This report provides a comprehensive analysis of the feasibility of designing and financing a Green Resilience Hub (GRH). GRHs are physical facilities equipped with clean energy technologies and strategically located to offer vital services to local communities before, during, and after emergencies such as natural disasters.
The primary goal of this report is to offer insights to developers and investors interested in constructing resilient infrastructure that can provide essential community services–even during disruptions to the electrical grid. As a group of master’s students at the Yale School of the Environment, we have identified significant potential for GRHs to support communities in emergencies while also providing sustainable revenue streams during non-emergency periods.
In this report, we define the essential steps involved in designing a GRH. These steps include involving the community, determining what electrical loads will be backed up, sizing a battery, choosing a technology mix, and creating operational strategies. Furthermore, we offer potential operating and business models for GRHs. We then examine financing options, including an outline of relevant costs and revenues and an analysis of federal tax incentives. Finally, we present the key inputs and takeaways from the energy and financial model we developed using Microsoft Excel.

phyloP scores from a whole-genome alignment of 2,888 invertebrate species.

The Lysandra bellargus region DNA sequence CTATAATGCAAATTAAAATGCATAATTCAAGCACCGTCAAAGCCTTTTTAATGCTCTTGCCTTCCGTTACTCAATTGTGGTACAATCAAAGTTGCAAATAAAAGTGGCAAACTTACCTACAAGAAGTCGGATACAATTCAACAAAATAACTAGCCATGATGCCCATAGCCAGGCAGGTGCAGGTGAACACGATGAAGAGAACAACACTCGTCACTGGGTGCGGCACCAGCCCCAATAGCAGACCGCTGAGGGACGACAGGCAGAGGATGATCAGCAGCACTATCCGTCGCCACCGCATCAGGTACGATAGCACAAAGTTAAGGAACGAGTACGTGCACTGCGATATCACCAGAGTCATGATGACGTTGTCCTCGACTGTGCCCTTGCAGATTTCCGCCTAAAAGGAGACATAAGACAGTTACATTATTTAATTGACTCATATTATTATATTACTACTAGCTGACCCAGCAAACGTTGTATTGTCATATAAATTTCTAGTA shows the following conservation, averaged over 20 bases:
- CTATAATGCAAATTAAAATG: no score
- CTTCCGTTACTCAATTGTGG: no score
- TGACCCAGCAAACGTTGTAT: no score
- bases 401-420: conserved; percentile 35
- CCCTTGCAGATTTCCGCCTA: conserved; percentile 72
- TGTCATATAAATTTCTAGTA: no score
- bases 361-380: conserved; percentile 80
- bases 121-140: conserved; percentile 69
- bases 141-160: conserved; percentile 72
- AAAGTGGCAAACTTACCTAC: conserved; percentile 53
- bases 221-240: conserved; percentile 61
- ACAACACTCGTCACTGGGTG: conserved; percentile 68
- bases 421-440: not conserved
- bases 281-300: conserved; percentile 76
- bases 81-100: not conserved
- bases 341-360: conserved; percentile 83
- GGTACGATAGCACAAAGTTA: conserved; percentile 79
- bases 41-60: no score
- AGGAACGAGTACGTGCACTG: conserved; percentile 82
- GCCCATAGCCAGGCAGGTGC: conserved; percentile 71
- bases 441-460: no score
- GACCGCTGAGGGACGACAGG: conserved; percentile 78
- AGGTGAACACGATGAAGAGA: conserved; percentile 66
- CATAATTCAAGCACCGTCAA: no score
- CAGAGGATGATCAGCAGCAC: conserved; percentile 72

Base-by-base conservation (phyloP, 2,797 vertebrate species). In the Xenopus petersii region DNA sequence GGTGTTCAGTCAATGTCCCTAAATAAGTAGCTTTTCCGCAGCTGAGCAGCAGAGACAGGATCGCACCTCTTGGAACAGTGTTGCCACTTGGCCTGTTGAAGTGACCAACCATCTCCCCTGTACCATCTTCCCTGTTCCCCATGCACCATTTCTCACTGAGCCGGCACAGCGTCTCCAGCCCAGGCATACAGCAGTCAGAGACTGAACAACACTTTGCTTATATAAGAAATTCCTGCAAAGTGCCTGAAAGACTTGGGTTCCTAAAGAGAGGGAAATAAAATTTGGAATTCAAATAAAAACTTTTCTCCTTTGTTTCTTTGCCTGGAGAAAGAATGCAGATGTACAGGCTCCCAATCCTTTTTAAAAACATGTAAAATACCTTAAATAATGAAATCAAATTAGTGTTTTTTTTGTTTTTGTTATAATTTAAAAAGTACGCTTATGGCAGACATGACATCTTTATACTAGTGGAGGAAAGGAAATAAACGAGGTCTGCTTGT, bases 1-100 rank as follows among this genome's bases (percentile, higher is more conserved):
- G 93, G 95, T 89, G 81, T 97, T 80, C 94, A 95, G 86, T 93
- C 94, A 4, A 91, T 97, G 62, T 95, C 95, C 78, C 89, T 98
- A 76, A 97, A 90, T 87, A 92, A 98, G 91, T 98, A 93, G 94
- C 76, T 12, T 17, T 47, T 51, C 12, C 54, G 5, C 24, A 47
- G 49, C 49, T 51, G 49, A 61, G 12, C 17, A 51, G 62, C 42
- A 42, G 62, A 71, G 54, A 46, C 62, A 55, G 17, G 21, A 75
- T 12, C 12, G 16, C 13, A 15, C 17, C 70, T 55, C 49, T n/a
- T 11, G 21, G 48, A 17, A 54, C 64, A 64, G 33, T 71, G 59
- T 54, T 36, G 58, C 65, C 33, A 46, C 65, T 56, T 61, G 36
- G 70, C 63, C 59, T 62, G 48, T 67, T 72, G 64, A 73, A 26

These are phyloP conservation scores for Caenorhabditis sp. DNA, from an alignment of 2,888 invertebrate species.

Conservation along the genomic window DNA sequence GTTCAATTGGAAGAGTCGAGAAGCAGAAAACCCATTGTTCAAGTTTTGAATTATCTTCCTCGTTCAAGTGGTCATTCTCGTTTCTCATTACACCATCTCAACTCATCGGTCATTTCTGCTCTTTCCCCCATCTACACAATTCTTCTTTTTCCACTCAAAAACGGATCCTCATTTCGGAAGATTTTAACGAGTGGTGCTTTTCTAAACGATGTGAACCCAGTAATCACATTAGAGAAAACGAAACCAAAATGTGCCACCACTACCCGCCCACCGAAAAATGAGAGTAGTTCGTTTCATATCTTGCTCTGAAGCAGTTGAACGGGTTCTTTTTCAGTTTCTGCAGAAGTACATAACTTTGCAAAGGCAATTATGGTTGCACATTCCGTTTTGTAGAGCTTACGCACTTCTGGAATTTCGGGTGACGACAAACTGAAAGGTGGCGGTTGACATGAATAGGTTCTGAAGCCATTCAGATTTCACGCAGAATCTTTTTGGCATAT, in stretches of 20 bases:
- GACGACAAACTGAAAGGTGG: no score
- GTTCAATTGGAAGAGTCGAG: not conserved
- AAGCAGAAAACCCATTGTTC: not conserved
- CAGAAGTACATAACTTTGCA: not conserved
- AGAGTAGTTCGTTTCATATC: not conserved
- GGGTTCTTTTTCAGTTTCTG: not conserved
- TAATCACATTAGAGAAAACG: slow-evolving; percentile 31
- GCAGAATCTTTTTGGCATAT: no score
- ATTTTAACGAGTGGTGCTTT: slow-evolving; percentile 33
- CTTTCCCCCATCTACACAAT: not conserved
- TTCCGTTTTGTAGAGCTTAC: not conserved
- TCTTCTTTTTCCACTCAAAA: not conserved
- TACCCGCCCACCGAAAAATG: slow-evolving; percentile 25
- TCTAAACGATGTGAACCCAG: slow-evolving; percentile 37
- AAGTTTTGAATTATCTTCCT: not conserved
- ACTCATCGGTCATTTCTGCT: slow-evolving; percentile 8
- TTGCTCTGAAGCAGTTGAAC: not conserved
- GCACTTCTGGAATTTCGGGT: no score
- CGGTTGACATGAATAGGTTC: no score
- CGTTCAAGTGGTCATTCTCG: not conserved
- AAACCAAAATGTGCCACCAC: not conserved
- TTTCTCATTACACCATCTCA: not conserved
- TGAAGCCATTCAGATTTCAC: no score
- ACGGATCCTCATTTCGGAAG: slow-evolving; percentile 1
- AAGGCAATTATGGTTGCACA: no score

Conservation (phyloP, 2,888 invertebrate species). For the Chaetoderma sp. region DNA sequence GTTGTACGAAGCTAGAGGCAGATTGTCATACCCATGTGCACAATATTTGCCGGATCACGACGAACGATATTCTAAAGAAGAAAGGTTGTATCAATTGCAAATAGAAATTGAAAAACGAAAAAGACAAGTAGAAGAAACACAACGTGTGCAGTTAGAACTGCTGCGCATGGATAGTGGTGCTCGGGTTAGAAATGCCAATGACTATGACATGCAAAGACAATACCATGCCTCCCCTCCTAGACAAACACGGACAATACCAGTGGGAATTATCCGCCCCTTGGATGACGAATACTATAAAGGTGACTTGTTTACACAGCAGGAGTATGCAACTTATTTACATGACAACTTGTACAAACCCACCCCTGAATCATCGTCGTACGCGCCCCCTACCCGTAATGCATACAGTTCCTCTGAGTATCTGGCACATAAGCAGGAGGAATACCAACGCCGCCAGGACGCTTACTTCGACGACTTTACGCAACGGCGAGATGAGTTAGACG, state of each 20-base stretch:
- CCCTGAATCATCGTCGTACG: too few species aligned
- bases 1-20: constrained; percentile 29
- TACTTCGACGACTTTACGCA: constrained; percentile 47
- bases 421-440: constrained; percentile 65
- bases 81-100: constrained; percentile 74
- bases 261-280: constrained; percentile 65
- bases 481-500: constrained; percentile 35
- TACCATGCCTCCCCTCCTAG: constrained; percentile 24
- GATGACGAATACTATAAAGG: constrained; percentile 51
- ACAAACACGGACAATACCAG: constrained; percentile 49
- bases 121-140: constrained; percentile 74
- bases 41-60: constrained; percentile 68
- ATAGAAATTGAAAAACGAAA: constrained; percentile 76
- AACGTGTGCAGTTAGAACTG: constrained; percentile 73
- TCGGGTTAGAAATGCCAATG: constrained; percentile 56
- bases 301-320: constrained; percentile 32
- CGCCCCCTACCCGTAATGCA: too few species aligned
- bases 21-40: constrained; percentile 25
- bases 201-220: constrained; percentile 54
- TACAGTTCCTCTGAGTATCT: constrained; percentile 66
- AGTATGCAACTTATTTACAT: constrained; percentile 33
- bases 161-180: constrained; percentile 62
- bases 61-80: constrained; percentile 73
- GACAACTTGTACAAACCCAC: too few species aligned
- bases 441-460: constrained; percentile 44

Our energy and financial model, published with this report, is built using the Connecticut Green Bank campus as a case study. It is designed to be easily adapted to analyze other projects. The model uses hourly energy demand and generation data as well as battery dispatch logic to calculate bill savings, revenues, and level of disaster resilience for the project. We included incentives provided by both the Inflation Reduction Act (“IRA”) and the state of Connecticut. Our case study results demonstrate that GRHs become highly bankable in communities that qualify for the IRA "bonus" credits and thus offer an enormous economic opportunity for both communities and developers.
The provisions in the IRA boost tax credits for low-income areas, tribal land, brownfield redevelopment sites, and communities located near energy-extractive industries. These bonuses significantly expand the opportunity for financially viable energy resilience projects in these traditionally under-resourced communities. The case study and analysis presented herein aim to be a valuable resource for developers, investors, and interested communities striving to enhance collective resilience in the face of natural disasters. We hope this report will foster the development of these vital projects across the United States.
Published October 2023
The report authors, Sarah Geldhill, Maggie Thompson and Max Wasser are hosted a webinar to talk through this report and answer questions. Watch the recording: